Green Country Seed Savers ready to meet and share

Green Country Seed Savers share seeds and plants. A few members grew ajicito this year.

Green Country Seed Savers will be meeting on Sunday, Oct. 4, at 2 p.m., at St. Basil's Episcopal Church, 814 N. Vinita Ave. in Tahlequah.

"This is one of the most exciting months to meet, as most of us are bringing in lots of seed, as well as being able to give a report on varietal performance for the season," said member George McLaughlin. "One of the things which our group really works at, is trialing vegetable varieties to find those which perform excellently in Oklahoma's extreme climate."

One of the group's experiments this year was to grow ajicito, a sweet pepper that looks like it should be blazing hot, according to McLaughlin.

"Ajicito is a Panamanian pepper, which in its native environment is so ubiquitous that it doesn't merit any special name. It's name simply means 'little pepper.' But, as is sometimes the case, a variety from one place of extreme weather (hot) may become a superstar in another, similar location," said McLaughlin. "It has a slightly different flavor than a typical bell pepper but nevertheless, it's sweet."

Since it is from an different species than bell peppers, ajicito has more resistance to what ails most bell peppers.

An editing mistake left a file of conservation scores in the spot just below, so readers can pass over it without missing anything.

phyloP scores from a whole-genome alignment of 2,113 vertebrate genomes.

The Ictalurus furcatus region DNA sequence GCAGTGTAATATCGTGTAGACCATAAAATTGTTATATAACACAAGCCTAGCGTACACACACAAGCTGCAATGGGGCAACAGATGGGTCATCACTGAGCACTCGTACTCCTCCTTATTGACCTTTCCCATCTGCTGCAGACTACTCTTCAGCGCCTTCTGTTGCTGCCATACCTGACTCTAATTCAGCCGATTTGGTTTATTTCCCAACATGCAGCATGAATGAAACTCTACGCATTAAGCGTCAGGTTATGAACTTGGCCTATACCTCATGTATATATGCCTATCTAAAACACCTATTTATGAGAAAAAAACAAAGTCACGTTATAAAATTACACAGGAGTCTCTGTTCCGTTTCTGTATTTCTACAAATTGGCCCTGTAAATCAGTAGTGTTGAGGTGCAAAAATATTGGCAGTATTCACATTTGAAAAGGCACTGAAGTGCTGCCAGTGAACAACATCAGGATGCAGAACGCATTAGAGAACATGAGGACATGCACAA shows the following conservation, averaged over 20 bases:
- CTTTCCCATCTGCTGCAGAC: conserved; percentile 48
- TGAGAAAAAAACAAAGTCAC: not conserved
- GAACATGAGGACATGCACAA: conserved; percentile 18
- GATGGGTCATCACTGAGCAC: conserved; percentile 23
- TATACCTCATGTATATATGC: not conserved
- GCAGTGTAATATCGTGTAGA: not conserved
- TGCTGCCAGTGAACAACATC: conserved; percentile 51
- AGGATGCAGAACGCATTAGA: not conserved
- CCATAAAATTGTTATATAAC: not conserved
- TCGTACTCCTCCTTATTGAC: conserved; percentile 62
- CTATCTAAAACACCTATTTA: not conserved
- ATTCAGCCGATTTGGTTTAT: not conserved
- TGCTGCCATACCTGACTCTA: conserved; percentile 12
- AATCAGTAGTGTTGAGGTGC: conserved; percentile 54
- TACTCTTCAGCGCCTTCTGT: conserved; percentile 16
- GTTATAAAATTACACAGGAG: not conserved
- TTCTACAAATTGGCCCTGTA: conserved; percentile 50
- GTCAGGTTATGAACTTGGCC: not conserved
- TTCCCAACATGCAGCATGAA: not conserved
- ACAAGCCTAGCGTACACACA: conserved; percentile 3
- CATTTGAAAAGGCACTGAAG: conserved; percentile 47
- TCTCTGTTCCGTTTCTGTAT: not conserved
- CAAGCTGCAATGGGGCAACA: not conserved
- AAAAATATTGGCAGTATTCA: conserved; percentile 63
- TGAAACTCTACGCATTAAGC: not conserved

"This pepper is extremely prolific and grows on a compact plant," said McLaughlin. "What's more, it thrives, even on neglect. I planted nine plants on the far end of my garden, where they received almost no attention, yet didn't lose a single plant. I gave a number of plants to another gardener who reported the same success."

This pepper is hardy, and it can be easily grown in containers on account of its small size.

"I had stopped growing sweet peppers because of the hassle, but ajicito has earned a permanent place in the garden. Its pods are just the right size for snacking. I just eat them whole," he said. "The only place to get this seed is rural Panama or - Green Country Seed Savers. We will be working to get the seed out so that others can enjoy it, too."

New visitors are welcome to meet the Seed Savers, and the meetings are informal times of garden discussion and sharing of seeds and plants.

"Visit us on our website too. There we have members from other countries and states," said McLaughlin. "Now is a great time to learn how to save seed."

For more information, visit seedsavingnetwork.proboards.com, or call or email McLaughlin at 918-457-8284 or georgemclaughlinjr@gmail.com.

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